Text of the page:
Monday, July 31, 2006

it ain't contagious

Cancer makes some people very uncomfortable.

Even some folks I know fairly well clearly find it hard to meet my eye or spend any time in my presence since I started undergoing treatment.

They should be bit more like my friend S. I had beer and nachos with him and a couple of other friends last Friday night (although we've been in regular contact, it was the first time we'd seen each other since I went on leave from work in January). At one point I commented that I was feeling pretty full and sleepy. "Don't pass out!" he admonished. "We'll take a marker and write stuff on your head!"

I really believe it's better to name the elephant at the table. And if you can make me laugh in the process, so much the better.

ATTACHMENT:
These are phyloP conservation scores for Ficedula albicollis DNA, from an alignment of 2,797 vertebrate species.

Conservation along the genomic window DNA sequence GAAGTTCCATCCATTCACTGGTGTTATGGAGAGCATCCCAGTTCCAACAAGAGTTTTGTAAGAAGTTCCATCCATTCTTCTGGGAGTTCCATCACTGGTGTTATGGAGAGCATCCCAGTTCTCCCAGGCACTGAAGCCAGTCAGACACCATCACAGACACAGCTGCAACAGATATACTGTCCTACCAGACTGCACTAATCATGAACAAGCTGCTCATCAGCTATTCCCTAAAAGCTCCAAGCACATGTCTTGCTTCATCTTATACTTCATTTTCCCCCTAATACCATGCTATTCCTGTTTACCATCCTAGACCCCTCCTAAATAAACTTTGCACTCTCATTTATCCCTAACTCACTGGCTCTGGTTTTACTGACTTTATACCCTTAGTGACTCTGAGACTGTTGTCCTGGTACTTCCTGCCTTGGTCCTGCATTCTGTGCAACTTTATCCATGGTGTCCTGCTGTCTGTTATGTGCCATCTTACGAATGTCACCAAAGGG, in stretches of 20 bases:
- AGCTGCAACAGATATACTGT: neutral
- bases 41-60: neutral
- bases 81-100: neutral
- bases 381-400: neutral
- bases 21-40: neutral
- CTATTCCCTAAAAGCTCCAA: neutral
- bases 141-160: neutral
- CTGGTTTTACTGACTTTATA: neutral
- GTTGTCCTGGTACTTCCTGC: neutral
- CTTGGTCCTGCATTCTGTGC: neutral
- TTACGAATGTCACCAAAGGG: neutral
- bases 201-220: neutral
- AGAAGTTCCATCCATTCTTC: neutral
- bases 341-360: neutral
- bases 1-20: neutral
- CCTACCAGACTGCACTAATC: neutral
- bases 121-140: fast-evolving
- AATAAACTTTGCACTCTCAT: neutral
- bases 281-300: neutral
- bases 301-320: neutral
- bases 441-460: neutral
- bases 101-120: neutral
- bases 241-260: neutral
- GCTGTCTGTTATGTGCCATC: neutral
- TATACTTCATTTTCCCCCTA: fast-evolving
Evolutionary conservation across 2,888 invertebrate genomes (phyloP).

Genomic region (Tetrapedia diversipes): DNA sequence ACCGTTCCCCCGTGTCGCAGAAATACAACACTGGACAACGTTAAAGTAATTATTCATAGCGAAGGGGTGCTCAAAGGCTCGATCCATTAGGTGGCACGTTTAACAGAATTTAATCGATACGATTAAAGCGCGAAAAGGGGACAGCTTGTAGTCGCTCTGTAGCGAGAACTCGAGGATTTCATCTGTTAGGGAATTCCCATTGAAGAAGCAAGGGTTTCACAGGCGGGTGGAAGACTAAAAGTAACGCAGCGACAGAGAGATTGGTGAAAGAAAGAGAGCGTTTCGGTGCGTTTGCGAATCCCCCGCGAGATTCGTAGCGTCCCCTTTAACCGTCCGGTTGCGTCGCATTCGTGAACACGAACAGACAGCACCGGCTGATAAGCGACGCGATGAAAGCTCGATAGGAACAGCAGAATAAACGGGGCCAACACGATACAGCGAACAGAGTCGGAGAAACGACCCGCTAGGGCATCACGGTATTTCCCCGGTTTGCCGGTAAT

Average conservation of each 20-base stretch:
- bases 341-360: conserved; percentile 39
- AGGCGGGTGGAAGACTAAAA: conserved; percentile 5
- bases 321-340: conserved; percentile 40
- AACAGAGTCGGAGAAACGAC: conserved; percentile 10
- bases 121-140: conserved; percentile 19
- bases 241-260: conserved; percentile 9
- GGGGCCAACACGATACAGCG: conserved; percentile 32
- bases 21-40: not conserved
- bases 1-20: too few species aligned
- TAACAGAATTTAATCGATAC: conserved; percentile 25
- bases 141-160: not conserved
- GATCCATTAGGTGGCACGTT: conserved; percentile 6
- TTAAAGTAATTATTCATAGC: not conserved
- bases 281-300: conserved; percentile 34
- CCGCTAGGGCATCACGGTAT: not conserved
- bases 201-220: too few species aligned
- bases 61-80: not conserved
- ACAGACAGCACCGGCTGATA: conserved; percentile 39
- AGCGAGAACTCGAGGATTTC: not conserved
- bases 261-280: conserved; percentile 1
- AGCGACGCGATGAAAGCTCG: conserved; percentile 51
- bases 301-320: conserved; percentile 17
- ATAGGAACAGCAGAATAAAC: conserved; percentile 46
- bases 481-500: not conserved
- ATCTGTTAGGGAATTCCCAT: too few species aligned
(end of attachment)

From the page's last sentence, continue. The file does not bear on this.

Tomorrow, I go under the beam. I'll write soon about what is bound to be a surreal experience. Meanwhile, check out David Hlynsky's blog ( It is a beautifully written account of undergoing treatment for prostate cancer. David has finished treatment and his blog is done. I miss it.

Sunday, July 30, 2006

the wisdom to know the difference

I'm not much for prayer but the first few lines of the mantra for twelve steppers ( are speaking to me today. I'm working on "the serenity to accept the things I cannot change" and "the courage to change the things I can."

I've been finding it hard to give myself the space to get better. I am tired of feeling like a cancer patient and I want to feel like my old self again. I had a very important conversation with a very wise friend today about cutting myself some slack. She told me that it's not a failure on my part to admit that there are some things that I am just not ready to do. I really needed to hear that.

The pressure to have fully recovered is not coming from my spouse or my family. It's something I'm doing to myself. I am impatient and I want to put treatment behind me. I also want to remind myself and others that I am smart and competent and that there is much more to who I am than cancer.